It’s late on a Wednesday night, and I’ve just finished training. I’m changing my shoes, putting my equipment back in my bag, winding down from an intense session, engaging in small talk. Around me, people chatter excitedly. About their new weapons, about historical manuscripts, or the new Star Wars film–no topic is really off limits. It’s a good atmosphere, a healthy one, a happy one.
It’s just another night of fighting with steel longswords. No big deal.
Historical European Martial Arts, or HEMA, is, by far, the most physically challenging thing I have ever (wilfully) done. It’s quite a big step to attend an one-hour free workshop with your best friend and then, a week later, know you’ll have a 43-inch sword coming at your face on a weekly basis. Fortunately, when I started off, I was in good hands. My club has an immaculate safety record and the instructor has been involved with HEMA since 1994 – so basically my entire lifetime. Weekly 90-minute sessions under his masterful guidance were all it took to nurture confidence, love of my own body, and awareness of my own strength.
A disclaimer, of sorts. I don’t claim to be anything even remotely resembling an expert in HEMA. I’m still very much in the beginning of my learning and I apologise to any and all avid fencers, who cringe at any and all inaccuracies in the following. This is all about my personal experiences, in the very particular context of my own physical and mental health, so those experiences would not necessarily be the same as anyone else’s in the HEMA community.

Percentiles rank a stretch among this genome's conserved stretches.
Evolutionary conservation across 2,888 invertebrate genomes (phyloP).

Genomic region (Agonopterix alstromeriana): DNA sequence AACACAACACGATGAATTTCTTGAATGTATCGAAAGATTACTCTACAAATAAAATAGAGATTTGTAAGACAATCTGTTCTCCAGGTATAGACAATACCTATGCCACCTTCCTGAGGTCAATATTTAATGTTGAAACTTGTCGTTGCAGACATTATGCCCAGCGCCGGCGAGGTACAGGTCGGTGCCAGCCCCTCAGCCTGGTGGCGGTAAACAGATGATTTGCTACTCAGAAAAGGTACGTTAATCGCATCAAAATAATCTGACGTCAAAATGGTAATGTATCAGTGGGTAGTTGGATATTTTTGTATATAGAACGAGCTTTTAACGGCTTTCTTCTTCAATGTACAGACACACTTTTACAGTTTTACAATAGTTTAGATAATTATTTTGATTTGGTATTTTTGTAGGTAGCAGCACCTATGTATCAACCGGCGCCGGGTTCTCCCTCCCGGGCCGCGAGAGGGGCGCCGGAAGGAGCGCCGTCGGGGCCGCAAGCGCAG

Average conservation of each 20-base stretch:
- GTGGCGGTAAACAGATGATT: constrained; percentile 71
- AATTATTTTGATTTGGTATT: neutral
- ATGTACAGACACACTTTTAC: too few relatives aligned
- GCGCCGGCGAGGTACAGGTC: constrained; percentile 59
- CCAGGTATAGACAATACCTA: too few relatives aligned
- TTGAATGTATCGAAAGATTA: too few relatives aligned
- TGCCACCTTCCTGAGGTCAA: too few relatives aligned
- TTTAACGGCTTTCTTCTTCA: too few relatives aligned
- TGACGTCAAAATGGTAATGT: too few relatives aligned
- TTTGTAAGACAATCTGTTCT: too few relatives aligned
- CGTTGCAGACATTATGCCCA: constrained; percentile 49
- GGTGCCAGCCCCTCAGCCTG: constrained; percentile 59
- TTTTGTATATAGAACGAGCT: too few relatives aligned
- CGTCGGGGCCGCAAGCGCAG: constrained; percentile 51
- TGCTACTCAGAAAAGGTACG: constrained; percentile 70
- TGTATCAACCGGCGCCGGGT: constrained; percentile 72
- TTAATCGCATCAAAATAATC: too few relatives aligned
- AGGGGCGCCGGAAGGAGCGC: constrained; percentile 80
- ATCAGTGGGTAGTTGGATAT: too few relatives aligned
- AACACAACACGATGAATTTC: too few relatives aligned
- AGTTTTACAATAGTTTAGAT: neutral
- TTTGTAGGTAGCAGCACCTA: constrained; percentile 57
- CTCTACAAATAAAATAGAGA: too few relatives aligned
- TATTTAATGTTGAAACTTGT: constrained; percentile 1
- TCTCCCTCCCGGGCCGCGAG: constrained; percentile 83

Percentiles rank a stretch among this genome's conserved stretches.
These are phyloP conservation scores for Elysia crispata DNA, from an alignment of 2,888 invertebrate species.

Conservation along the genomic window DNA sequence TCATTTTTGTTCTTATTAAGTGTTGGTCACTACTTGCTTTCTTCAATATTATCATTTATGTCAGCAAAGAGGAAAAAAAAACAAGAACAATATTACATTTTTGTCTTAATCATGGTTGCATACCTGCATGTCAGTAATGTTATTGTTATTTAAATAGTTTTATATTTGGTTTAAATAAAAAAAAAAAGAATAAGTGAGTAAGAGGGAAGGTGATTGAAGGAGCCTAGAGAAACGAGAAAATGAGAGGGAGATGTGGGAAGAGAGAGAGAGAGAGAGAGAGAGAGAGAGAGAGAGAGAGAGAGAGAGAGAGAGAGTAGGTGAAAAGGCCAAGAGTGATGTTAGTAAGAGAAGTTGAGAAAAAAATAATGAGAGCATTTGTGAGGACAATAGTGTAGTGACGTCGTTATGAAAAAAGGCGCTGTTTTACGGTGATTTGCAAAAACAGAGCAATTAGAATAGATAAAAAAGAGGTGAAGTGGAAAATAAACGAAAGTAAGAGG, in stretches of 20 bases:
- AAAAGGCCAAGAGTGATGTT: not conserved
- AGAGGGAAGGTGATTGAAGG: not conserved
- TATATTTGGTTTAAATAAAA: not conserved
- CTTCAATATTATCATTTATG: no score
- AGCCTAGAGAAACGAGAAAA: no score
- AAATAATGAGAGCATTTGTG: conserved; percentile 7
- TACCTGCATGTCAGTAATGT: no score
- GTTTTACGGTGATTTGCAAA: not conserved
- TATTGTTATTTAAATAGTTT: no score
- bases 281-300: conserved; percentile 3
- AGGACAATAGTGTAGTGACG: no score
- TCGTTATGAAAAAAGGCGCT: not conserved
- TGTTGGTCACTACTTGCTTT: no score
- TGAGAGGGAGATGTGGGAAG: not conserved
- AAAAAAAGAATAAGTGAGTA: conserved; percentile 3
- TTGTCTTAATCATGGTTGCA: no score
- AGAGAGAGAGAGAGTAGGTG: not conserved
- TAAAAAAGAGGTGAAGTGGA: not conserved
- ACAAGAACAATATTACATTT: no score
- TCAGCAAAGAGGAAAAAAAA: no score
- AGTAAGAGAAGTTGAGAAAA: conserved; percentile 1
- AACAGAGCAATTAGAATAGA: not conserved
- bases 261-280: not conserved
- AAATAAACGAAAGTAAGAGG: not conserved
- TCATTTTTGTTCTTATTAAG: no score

After training I often come home, bruised, battered, and oddly euphoric, and all I can do is drink some water and collapse into bed. So when I tell stories of how someone wrestled me to the ground the other night, people often ask me why I do it. The next time around, I always move a little bit faster, the sword’s not as heavy in my hand, my grip is tighter, my foot moves to the right place and I feel balanced, whole, delighted with what I’ve achieved and what I’ll continue achieving. This is why I do it. Even for my measly six months in the HEMA world–which, really, is only baby steps into a universe of expertise that exists out there, I can feel the very ostensible effect it’s had on my perceptions of my own body and my own physical condition. I’ve started cherishing the bruises because it only takes a look at them to remember how happy, satisfied, and content I am with myself when I’m training.